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'Not in my kitchen' is easier said than done

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'Not in my kitchen' is easier said than done

  • A molecular model of Bisphenol A (BPA).
    iStockphotoA molecular model of Bisphenol A (BPA).

The controversial chemical bisphenol A was not on my radar screen back in 2008, when I ordered a polycarbonate electric food steamer from I thought I had purchased a nifty appliance, which offered a clever and fun way to cook dinner.

Not so fun were the news stories I started reading soon after. These articles reported research questioning the safety of polycarbonate in food applications, because that plastic contains BPA. It seemed each week a new study came out, implicating the widely used chemical in potential health problems, including neurological damage, diabetes and cancer.

Determined to get the chemical out of my kitchen, I stopped buying canned foods, because most had an epoxy resin lining containing BPA. I took a closer look at my cooking tools and didn’t like what I saw. Especially worrisome were the polycarbonate ones employing heat, because high temperatures can cause BPA to leach out.

Five months after buying the steamer, I tried unsuccessfully to return it to Target, where customer service would not override the standard 90-day return window, even though I explained my worries about BPA. Target suggested I contact the manufacturer, West Bend.

But I also struck out with West Bend, because the steamer was not under recall and the product materials were FDA approved.

I stashed the steamer in our garage, where it remained until last month when I tripped over the box. This got me wondering if West Bend and Target had changed their policies. After all, a lot has happened in the world of bisphenol A since 2008. “BPA Free” now is a rallying cry on many store shelves, including Target. Several food manufacturers have started using alternative linings in their canned foods, and some stores are eliminating thermal-paper cash register receipts coated with BPA. Eleven states have passed laws banning the chemical in bottles and cups for infants.

Even the American Chemistry Council, which has vigorously fought bans of the chemical, recently took the paradoxical position of asking federal regulators to make sure BPA is not used in baby bottles and sippy cups. (The industry group pointed out that the six leading manufacturers of baby bottles have not used BPA in those products since 2009.)

On its website the U.S. Department of Health and Human Services warns that “BPA levels rise in food when containers/products made with the chemical are heated and come in contact with the food.”

Given all that, I was surprised to get a blast from the past when I called West Bend: they still would not take back the steamer because there is no recall of the product and its components are FDA approved. I made clear my intent was not to get a refund. I simply was curious if the company had any kind of policy regarding polycarbonate appliances, in light of all the new evidence about BPA.

Not only is there no such policy, the steamer continues to be manufactured and sold at Target and other retailers. With all the headlines about BPA, you have to wonder – why the heck is anyone still making and selling polycarbonate cooking tools?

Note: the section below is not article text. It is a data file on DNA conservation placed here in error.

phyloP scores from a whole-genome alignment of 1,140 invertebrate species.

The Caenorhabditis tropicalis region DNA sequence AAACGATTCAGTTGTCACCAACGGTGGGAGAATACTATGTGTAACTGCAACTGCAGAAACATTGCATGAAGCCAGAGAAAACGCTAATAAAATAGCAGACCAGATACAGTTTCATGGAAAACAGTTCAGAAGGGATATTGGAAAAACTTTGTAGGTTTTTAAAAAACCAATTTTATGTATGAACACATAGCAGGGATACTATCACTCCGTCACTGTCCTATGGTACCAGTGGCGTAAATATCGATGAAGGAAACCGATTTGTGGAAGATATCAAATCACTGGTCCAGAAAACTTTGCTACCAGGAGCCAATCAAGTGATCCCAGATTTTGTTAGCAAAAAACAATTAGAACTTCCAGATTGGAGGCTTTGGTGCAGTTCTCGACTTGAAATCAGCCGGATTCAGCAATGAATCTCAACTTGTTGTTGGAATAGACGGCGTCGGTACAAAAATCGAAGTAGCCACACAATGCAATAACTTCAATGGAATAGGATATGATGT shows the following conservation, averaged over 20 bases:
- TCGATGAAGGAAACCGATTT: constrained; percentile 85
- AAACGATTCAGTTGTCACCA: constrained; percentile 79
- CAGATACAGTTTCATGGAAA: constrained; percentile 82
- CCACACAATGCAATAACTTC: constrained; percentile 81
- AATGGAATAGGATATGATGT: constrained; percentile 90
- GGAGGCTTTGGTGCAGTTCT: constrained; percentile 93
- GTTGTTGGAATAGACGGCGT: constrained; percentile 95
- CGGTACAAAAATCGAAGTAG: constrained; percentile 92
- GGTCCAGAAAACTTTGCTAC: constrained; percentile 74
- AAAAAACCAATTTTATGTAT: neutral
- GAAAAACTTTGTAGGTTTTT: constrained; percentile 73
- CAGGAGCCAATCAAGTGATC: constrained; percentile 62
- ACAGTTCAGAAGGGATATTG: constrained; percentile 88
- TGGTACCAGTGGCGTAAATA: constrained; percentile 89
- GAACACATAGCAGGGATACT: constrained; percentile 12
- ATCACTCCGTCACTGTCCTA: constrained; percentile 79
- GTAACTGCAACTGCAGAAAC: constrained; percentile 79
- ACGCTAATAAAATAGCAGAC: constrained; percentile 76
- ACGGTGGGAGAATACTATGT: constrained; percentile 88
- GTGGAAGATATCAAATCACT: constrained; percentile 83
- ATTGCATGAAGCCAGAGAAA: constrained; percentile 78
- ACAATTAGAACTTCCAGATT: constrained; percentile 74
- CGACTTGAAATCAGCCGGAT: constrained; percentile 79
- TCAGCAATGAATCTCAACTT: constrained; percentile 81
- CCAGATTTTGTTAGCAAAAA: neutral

Asked to comment, a West Bend spokesperson emailed:

“When products are conceived and designed, we consider all material options for the application and are sensitive as well to environmental and social factors. Coupled with FDA guidelines and mandates, we choose materials we feel will best support the product and ultimately the customer.”

A Target spokesperson emailed: “Target does offer a variety of BPA-free products. Guests may return products only if the product is either part of a recall or if the product falls within our normal return policy.”

A cynic might say, oh well, we’re surrounded by dangerous chemicals. Even if a plastic product is BPA-free, it might leach some other compound when heated. But many scientists insist that very low-dose BPA exposure is linked to health problems. So it would seem wise for consumers and manufacturers to eliminate exposure when they can.

But if we want to rid our kitchens of BPA, what are we supposed to do with these polycarbonate appliances? Taking apart the steamer and putting it in my community’s recycling program is not a responsible option, because this would just put BPA deeper into the environment. (In fact, recycled paper products have been contaminated with BPA, traced to cash register receipts coated with the chemical, which were put into recycling bins.)

“BPA will likely continue to find its way into other consumer products and the environment via recycling and disposal, which is why we need to phase it out of consumer products as soon as possible,” said Mike Schade of  the advocacy group Center for Health, Environment and Justice.

For now, I have placed the steamer back in the garage. Hopefully, by the next time I trip over the box, companies will have stopped making, and retailers will no longer sell, polycarbonate kitchen tools. And maybe someone will have figured out what we should do with all the unwanted products containing BPA.

FairWarning is a nonprofit news organization based in Southern California that focuses on public health, consumer, labor and environmental issues.

Emily Dwass is a contributor to FairWarning.

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bisphenol a, bpa, cancer, cooking, plastic

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